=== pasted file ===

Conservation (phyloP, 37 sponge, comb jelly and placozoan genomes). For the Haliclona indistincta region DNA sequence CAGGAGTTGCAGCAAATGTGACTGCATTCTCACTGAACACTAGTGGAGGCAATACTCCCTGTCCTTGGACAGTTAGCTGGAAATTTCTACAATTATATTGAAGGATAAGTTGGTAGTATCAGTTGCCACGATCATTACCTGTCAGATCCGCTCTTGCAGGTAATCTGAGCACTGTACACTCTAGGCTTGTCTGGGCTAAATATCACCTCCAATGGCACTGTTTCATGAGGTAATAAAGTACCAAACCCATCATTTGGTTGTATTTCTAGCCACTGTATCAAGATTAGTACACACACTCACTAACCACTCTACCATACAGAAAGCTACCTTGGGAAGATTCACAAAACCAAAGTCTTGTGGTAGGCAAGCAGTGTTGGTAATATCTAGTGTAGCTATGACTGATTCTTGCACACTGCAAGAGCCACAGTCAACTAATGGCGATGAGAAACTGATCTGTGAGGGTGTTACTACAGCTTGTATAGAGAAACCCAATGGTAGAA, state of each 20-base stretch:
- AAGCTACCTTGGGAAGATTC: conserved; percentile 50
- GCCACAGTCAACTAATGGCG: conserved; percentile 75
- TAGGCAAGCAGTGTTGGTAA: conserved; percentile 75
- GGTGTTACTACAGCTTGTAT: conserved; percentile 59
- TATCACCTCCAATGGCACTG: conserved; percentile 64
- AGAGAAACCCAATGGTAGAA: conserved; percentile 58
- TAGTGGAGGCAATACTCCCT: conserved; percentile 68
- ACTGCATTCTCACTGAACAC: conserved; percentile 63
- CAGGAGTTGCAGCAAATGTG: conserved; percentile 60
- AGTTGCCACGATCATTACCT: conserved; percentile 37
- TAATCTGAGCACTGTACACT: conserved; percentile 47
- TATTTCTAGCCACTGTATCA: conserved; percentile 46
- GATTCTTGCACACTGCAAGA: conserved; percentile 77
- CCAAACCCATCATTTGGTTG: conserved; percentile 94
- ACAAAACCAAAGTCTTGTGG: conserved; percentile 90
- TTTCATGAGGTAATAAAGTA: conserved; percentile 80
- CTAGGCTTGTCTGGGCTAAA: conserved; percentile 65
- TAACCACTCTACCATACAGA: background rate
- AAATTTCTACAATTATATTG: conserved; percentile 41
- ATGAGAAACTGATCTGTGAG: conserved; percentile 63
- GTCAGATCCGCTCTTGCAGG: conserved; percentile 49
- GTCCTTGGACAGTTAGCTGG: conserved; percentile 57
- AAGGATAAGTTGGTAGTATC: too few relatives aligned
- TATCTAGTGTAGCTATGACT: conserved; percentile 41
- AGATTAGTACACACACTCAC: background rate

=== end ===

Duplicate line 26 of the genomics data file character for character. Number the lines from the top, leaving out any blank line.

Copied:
- AGATTAGTACACACACTCAC: background rate